Dallas city leaders are celebrating another milestone Wednesday as health care workers who treated Thomas Eric Duncan are now two weeks into their monitoring period.
The medical team that treated Duncan started watching for signs and symptoms of Ebola on Oct. 8, the same day Duncan died from Ebola at Texas Health Presbyterian Hospital in Dallas.
The Centers for Disease Control and Prevention said making it to two weeks without any signs or symptoms is a good sign. At this point, the chance of getting the virus decreases every day.
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“If the health care workers who were taking care of Mr. Duncan get through the next seven days, we might be out of the woods,” Dallas Mayor Mike Rawlings said.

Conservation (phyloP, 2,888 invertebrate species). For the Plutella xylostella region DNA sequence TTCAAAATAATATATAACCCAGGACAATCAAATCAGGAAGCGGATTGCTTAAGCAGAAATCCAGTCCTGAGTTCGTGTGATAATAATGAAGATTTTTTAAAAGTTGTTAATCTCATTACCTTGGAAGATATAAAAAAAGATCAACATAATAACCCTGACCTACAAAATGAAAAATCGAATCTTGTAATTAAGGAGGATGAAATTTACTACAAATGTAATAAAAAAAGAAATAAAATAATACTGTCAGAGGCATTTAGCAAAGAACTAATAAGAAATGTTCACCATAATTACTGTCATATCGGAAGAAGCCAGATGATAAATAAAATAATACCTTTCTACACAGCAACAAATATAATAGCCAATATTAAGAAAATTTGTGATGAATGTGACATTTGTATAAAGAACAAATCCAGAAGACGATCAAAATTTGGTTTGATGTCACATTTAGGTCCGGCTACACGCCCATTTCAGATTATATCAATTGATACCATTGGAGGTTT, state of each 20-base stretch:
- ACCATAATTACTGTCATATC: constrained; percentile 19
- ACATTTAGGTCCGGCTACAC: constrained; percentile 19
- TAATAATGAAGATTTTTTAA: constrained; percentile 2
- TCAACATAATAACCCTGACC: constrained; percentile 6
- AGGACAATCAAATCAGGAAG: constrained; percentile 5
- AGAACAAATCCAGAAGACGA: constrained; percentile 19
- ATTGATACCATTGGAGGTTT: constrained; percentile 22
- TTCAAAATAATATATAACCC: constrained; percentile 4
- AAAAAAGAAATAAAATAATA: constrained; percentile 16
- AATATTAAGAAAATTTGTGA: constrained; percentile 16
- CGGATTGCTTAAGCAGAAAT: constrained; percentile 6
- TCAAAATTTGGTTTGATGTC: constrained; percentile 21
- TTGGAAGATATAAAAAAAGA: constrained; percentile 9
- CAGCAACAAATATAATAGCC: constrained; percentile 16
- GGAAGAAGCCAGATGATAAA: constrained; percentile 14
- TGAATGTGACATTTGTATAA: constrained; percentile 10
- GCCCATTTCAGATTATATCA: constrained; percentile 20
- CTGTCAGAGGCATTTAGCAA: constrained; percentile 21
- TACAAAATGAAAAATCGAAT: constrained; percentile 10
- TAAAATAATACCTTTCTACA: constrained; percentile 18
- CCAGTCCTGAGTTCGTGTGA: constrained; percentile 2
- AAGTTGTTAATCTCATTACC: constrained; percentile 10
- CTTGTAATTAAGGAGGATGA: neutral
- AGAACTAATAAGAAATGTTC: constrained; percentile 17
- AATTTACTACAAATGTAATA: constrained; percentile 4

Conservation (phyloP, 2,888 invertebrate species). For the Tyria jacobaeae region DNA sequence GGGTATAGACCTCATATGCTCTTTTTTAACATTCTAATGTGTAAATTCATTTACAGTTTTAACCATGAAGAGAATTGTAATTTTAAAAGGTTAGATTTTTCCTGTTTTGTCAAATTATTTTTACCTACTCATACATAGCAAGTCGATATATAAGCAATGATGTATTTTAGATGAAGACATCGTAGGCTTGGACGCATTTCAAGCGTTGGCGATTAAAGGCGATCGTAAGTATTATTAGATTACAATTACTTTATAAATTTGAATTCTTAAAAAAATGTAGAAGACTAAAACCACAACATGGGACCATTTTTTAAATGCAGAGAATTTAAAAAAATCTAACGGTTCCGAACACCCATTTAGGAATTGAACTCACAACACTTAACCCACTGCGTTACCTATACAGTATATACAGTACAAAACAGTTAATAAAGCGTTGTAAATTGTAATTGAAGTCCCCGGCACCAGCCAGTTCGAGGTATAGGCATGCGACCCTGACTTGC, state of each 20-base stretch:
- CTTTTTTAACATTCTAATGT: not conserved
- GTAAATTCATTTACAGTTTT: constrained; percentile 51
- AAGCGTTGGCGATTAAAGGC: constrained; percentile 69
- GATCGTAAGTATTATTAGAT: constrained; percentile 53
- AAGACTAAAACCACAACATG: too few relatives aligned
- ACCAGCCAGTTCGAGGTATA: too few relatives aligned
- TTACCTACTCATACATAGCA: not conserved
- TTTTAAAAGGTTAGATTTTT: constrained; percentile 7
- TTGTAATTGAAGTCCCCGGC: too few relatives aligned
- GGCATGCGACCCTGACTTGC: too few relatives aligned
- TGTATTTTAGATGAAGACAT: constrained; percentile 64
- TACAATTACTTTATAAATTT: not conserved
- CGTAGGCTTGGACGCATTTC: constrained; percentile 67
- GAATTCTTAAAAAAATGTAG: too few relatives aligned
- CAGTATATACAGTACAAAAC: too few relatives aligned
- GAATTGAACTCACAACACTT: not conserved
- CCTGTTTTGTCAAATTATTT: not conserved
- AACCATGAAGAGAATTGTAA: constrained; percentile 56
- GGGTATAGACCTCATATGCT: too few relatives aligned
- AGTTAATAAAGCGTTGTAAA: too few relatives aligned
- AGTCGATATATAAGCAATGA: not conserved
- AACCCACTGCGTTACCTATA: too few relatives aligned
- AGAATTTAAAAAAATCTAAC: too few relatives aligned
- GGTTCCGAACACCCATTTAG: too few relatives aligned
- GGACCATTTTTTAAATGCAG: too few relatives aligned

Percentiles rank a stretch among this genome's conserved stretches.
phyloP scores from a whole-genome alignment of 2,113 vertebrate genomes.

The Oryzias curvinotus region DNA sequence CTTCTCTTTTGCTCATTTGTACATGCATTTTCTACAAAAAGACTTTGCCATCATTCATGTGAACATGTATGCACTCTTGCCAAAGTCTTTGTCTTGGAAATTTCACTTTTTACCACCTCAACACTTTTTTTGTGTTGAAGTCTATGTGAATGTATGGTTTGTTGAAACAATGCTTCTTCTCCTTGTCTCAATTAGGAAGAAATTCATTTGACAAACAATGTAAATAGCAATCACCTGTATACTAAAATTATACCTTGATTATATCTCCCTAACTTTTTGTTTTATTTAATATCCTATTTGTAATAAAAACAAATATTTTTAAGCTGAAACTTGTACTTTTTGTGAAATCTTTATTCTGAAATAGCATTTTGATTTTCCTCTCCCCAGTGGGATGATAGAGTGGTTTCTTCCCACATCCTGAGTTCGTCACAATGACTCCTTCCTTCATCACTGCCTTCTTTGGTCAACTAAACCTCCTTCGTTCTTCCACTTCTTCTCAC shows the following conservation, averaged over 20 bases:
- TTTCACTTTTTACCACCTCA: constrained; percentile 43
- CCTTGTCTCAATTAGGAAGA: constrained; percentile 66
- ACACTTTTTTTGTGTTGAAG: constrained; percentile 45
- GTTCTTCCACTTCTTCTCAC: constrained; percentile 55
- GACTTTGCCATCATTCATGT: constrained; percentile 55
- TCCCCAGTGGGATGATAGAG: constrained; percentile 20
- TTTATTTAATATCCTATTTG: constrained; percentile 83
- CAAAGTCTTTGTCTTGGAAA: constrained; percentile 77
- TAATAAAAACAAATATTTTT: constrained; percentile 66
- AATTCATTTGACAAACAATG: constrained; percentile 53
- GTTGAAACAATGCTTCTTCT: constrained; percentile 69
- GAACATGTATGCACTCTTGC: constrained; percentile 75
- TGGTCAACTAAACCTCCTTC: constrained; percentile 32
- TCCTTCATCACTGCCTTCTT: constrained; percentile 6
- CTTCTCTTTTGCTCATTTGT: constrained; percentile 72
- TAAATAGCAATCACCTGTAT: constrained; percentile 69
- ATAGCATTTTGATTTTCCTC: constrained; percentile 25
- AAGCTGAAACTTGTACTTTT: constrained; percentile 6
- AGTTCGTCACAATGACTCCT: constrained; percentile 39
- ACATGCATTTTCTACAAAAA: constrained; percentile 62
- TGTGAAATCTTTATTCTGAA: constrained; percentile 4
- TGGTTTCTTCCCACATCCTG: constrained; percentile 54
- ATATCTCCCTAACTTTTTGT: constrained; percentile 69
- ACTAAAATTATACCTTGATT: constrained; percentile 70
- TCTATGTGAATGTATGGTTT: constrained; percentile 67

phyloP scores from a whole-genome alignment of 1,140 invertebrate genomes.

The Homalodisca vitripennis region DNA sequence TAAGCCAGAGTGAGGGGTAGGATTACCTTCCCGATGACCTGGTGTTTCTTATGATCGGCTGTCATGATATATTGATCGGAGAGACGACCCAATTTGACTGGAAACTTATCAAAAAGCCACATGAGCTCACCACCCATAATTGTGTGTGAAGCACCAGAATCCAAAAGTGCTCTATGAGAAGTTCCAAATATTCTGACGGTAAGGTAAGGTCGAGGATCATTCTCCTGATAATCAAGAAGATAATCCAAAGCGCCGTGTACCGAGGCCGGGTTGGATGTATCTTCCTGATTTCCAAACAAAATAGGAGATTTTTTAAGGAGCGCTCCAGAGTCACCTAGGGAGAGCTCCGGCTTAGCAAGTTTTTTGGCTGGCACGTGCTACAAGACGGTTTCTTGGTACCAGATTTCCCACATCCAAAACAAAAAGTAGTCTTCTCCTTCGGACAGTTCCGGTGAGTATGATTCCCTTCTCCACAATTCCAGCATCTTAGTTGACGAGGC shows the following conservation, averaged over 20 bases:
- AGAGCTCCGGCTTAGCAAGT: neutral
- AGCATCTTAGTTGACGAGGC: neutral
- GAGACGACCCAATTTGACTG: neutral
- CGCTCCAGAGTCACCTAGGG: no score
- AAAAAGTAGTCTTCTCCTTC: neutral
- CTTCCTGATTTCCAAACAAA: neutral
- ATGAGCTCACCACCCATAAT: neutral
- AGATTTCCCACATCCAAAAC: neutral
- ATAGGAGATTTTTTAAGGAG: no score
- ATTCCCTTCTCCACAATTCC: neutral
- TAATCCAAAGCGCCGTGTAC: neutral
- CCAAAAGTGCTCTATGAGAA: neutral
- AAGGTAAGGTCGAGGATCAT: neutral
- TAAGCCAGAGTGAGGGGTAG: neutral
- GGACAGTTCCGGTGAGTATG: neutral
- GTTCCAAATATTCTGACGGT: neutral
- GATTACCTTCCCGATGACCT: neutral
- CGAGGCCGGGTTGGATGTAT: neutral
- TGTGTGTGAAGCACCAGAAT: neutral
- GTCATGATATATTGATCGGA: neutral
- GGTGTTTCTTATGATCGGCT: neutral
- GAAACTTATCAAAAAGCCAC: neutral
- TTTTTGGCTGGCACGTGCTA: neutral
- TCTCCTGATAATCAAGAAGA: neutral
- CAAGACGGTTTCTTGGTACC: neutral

The next date to look for is 21 days after the last contact with the Ebola patient. The monitoring period continues for a total of 21 days out of an abundance of caution.
At that point, the health care workers can return to a normal life.
The World Health Organization declares the a case over after 42 days.
Not all of the people still being monitored are at two weeks. Some of them, like the medical staff taking care of nurses Nina Pham and Amber Vinson, are at a week or less.
Ebola Threat Timeline